Furthermore, it’s hard to take someone seriously when that person has presided over the biggest expansion of the security state in U.S. history and relentlessly pursued government whistleblowers with unprecedented ferocity, when they say simultaneously in a climate speech that they are directing the EPA to generate new standards for the regulation of existing power plants in “an open and transparent way.”
With a more systematic, broader analytical framework, unimpeded by misty visions of an Obama rebirth as a climate champion, one immediately recognizes the inadequacy of his Action Plan On Climate Change to keep the planet below the critical threshold of 2 degrees Celsius of average warming.
This needs to be acknowledged, even as we welcome the fact that—after a five–year hiatus, including a re–election campaign where he never even mentioned climate change—Obama has been forced to re–engage with the central issue of our time by the power of grassroots protest, even to the extent of referencing the divestment movement and the fight against the Keystone XL pipeline.
Rather than celebrating Obama’s renewed “commitment” to environmental action, we should recognize it for what it is: After five years of doing all he can to promote fossil fuel production, it’s the first, timid, grudging response of the U.S. state to the growing environmental movement against Obama and all that he represents: the economic, political and military priorities of U.S. imperial power.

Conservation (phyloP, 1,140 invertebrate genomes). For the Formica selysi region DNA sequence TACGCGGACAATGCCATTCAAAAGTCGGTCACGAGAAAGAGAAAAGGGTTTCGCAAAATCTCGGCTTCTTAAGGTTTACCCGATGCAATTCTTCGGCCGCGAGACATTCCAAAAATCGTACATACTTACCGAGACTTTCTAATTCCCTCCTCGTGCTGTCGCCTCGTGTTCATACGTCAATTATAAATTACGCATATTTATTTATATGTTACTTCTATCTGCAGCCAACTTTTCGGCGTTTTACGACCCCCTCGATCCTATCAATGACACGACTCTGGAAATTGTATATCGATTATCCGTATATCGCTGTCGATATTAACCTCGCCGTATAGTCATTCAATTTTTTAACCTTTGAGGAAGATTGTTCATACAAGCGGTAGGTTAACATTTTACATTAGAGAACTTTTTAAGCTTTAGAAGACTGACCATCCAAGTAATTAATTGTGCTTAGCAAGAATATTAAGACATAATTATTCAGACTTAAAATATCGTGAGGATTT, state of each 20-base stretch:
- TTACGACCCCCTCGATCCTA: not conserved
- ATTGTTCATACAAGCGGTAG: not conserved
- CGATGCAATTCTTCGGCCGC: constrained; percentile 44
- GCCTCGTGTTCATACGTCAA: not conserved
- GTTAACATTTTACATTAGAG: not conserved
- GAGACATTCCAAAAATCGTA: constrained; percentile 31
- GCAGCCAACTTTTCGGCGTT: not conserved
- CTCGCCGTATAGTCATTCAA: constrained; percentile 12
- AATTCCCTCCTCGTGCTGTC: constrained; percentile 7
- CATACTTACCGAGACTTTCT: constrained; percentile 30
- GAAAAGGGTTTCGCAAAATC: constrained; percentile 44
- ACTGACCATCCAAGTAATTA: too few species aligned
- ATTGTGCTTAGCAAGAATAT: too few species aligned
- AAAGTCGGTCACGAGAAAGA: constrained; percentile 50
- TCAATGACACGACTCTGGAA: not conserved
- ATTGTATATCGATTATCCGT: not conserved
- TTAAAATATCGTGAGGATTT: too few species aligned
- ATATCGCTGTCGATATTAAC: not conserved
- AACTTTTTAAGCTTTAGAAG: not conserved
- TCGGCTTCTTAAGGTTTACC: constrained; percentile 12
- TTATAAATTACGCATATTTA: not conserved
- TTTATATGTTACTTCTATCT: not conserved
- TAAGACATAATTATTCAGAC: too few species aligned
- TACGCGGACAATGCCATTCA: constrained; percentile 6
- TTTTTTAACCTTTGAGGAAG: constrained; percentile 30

Continue reading at: http://www.climatestorytellers.org/stories/chris-williams-obamas-climate-speech/
From International Rivers: http://www.internationalrivers.org/blogs/227/a-sustainable-energy-future-is-within-our-grasp
By: Susanne Wong and Peter Bosshard
The staggering growth in renewable energy has the potential to fundamentally change the way we generate and use power. Previously dismissed as marginal technologies, renewables have become “increasingly mainstream and competitive with conventional energy sources.” This is the conclusion of a new report on the global status of renewable energies by the REN21 Network.